8. MCC7.EE Solve real-life and mathematical problems using numerical and algebraic expressions and equations. 3. Solve multi-step real-life and mathematical problems posed with positive and negative rational numbers in any form (whole numbers, fractions, and decimals), using tools strategically. Apply properties of operations to calculate with numbers in any form; convert between forms as appropriate; and assess the reasonableness of answers using mental computation and estimation strategies. For example: If a woman making $25 an hour gets a 10% raise, she will make an additional 1/10 of her salary an hour, or $2.50, for a new salary of $27.50. If you want to place a towel bar 9 3/4 inches long in the center of a door that is 27 1/2 inches wide, you will need to place the bar about 9 inches from each edge; this estimate can be used as a check on the exact computation.

  9. MCC7.EE Solve real-life and mathematical problems using numerical and algebraic expressions and equations. 4. Use variables to represent quantities in a real-world or mathematical problem, and construct simple equations and inequalities to solve problems by reasoning about the quantities. a. Solve word problems leading to equations of the form px + q = r and p(x + q) = r, where p, q, and r are specific rational numbers. Solve equations of these forms fluently. Compare an algebraic solution to an arithmetic solution, identifying the sequence of the operations used in each approach. For example, the perimeter of a rectangle is 54 cm. Its length is 6 cm. What is its width? b. Solve word problems leading to inequalities of the form px + q > r or px + q < r, where p, q, and r are specific rational numbers. Graph the solution set of the inequality and interpret it in the context of the problem. For example: As a salesperson, you are paid $50 per week plus $3 per sale. This week you want your pay to be at least $100. Write an inequality for the number of sales you need to make, and describe the solutions.

  10. MCC7.G Draw, construct, and describe geometrical figures and describe the relationships between them. 1. Solve problems involving scale drawings of geometric figures, including computing actual lengths and areas from a scale drawing and reproducing a scale drawing at a different scale. 2. Draw (freehand, with ruler and protractor, and with technology) geometric shapes with given conditions. Focus on constructing triangles from three measures of angles or sides, noticing when the conditions determine a unique triangle, more than one triangle, or no triangle. 3. Describe the two-dimensional figures that result from slicing three dimensional figures, as in plane sections of right rectangular prisms and right rectangular pyramids.

  11. MCC7.G Solve real-life and mathematical problems involving angle measure, area, surface area, and volume. 4. Know the formulas for the area and circumference of a circle and use them to solve problems; give an informal derivation of the relationship between the circumference and area of a circle. 5. Use facts about supplementary, complementary, vertical, and adjacent angles in a multi-step problem to write and solve simple equations for an unknown angle in a figure. 6. Solve real-world and mathematical problems involving area, volume and surface area of two- and three-dimensional objects composed of triangles, quadrilaterals, polygons, cubes, and right prisms.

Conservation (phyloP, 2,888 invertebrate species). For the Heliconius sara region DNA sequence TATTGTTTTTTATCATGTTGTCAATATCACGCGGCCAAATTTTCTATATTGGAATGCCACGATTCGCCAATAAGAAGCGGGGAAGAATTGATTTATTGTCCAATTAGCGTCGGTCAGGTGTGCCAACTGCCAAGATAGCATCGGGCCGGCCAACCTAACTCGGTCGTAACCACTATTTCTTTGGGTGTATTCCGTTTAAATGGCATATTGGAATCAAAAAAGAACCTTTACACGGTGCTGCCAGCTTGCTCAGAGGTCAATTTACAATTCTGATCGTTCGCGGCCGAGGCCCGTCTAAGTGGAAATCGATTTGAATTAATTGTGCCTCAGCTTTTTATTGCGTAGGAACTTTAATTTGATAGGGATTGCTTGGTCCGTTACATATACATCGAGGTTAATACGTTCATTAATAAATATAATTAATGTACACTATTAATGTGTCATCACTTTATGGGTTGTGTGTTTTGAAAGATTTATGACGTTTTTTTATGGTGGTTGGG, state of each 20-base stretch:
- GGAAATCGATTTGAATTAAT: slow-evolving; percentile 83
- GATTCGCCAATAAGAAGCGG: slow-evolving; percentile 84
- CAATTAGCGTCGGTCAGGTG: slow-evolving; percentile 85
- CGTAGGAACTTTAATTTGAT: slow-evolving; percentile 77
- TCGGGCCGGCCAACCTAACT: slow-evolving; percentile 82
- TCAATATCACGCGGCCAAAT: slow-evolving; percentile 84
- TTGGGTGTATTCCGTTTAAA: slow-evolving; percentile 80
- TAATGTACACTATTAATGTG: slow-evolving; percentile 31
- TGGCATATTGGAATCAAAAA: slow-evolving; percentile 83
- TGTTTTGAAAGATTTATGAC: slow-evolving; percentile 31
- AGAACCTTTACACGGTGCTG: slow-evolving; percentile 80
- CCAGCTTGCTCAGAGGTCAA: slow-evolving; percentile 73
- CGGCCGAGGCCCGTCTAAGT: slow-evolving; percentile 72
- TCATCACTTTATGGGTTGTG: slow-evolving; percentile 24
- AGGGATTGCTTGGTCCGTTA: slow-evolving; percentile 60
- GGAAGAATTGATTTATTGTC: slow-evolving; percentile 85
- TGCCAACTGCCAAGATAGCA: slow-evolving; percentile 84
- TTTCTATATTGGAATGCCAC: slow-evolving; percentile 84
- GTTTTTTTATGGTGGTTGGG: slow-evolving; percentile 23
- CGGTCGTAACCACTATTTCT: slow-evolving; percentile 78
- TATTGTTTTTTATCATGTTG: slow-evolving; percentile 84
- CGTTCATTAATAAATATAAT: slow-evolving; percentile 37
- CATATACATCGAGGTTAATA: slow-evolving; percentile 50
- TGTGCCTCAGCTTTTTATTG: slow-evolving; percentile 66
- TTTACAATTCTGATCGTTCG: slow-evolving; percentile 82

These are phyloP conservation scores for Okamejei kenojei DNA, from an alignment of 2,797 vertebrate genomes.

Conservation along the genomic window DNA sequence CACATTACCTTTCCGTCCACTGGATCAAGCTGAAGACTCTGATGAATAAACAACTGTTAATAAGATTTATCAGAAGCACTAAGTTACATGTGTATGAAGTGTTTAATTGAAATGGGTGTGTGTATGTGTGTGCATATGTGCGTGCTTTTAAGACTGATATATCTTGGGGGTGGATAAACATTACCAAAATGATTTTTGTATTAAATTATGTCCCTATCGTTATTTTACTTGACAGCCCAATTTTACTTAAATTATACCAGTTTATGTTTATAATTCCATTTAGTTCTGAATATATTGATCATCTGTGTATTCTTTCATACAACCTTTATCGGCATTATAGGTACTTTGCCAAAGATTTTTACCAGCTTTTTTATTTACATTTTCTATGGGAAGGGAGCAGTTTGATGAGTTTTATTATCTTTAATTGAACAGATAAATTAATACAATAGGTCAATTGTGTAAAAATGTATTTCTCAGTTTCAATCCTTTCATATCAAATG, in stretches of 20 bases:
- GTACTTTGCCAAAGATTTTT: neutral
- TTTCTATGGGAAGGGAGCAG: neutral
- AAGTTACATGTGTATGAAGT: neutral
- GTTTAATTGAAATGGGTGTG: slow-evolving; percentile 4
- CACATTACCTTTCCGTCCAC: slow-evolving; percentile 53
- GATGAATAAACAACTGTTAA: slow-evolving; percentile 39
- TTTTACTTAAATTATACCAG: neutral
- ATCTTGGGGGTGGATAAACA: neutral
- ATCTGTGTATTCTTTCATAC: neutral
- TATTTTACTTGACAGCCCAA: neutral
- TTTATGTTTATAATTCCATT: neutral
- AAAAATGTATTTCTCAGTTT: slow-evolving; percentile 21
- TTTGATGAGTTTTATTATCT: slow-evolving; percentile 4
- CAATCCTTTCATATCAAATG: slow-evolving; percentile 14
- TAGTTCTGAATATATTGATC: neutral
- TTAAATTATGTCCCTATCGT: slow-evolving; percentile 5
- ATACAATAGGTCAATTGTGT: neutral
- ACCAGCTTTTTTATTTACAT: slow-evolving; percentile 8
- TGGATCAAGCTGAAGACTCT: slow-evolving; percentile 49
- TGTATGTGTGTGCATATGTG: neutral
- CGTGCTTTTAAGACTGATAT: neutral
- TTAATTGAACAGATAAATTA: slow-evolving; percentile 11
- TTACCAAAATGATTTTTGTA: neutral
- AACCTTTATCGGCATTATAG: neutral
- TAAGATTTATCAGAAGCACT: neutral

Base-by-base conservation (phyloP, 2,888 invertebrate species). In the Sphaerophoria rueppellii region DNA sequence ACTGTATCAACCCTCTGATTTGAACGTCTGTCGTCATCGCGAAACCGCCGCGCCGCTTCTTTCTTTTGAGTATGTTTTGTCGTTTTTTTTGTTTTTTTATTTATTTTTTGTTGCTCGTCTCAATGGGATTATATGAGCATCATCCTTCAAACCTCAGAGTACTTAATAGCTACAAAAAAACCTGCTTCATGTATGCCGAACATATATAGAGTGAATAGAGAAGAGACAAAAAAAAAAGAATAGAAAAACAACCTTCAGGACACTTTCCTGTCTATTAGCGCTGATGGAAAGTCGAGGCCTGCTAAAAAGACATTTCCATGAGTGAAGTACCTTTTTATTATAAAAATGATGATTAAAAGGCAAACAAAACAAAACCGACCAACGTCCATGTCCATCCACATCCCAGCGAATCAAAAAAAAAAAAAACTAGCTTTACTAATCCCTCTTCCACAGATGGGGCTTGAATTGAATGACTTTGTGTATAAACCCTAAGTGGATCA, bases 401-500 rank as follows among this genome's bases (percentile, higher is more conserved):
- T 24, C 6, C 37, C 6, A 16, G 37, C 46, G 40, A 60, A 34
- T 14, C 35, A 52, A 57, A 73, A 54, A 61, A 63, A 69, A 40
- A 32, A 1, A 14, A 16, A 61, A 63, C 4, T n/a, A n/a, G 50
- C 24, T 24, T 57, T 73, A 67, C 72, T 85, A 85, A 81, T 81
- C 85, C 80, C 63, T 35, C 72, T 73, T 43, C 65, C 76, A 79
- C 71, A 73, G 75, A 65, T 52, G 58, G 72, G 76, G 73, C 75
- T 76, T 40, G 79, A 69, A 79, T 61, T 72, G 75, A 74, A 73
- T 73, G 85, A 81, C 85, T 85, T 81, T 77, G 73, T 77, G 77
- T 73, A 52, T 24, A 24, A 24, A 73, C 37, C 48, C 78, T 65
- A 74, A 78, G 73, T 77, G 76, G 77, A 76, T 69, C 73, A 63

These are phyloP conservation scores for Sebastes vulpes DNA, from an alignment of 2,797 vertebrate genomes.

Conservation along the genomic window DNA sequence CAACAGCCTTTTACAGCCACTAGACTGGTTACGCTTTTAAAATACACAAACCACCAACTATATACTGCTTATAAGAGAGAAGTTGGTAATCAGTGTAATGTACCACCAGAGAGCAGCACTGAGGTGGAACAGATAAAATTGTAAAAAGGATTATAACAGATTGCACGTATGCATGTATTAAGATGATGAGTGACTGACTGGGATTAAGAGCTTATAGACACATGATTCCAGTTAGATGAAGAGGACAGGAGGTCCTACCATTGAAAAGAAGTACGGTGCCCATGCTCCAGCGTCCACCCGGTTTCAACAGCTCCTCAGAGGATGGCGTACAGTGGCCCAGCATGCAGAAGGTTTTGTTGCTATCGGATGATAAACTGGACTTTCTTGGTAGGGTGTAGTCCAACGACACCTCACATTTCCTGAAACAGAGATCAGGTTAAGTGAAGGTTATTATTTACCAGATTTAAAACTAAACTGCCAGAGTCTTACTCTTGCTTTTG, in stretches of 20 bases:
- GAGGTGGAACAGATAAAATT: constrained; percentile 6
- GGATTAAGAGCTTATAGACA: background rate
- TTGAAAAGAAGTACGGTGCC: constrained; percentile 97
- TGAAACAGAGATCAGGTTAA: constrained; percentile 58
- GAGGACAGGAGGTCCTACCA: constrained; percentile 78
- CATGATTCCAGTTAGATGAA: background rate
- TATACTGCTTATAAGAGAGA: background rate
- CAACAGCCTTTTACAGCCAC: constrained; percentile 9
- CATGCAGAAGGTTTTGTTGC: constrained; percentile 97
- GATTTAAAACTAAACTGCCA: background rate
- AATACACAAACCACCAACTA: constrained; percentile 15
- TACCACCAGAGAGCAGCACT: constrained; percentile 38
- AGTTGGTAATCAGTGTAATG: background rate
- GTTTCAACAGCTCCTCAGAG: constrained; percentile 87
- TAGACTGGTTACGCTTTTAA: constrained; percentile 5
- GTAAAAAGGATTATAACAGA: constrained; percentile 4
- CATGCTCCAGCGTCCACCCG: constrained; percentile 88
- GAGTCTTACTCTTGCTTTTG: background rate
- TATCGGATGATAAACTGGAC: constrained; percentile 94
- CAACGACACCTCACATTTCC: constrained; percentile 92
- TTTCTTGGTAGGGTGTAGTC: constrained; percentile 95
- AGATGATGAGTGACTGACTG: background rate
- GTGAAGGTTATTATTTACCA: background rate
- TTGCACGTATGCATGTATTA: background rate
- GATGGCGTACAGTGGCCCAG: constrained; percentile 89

12. MCC7.SP Use random sampling to draw inferences about a population. 1. Understand that statistics can be used to gain information about a population by examining a sample of the population; generalizations about a population from a sample are valid only if the sample is representative of that population. Understand that random sampling tends to produce representative samples and support valid inferences. 2. Use data from a random sample to draw inferences about a population with an unknown characteristic of interest. Generate multiple samples (or simulated samples) of the same size to gauge the variation in estimates or predictions. For example, estimate the mean word length in a book by randomly sampling words from the book; predict the winner of a school election based on randomly sampled survey data. Gauge how far off the estimate or prediction might be.

  13. MCC7.SP Draw informal comparative inferences about two populations. 3. Informally assess the degree of visual overlap of two numerical data distributions with similar variabilities, measuring the difference between the centers by expressing it as a multiple of a measure of variability. For example, the mean height of players on the basketball team is 10 cm greater than the mean height of players on the soccer team, about twice the variability (mean absolute deviation) on either team; on a dot plot, the separation between the two distributions of heights is noticeable. 4. Use measures of center and measures of variability for numerical data from random samples to draw informal comparative inferences about two populations. For example, decide whether the words in a chapter of a seventh-grade science book are generally longer than the words in a chapter of a fourth-grade science book.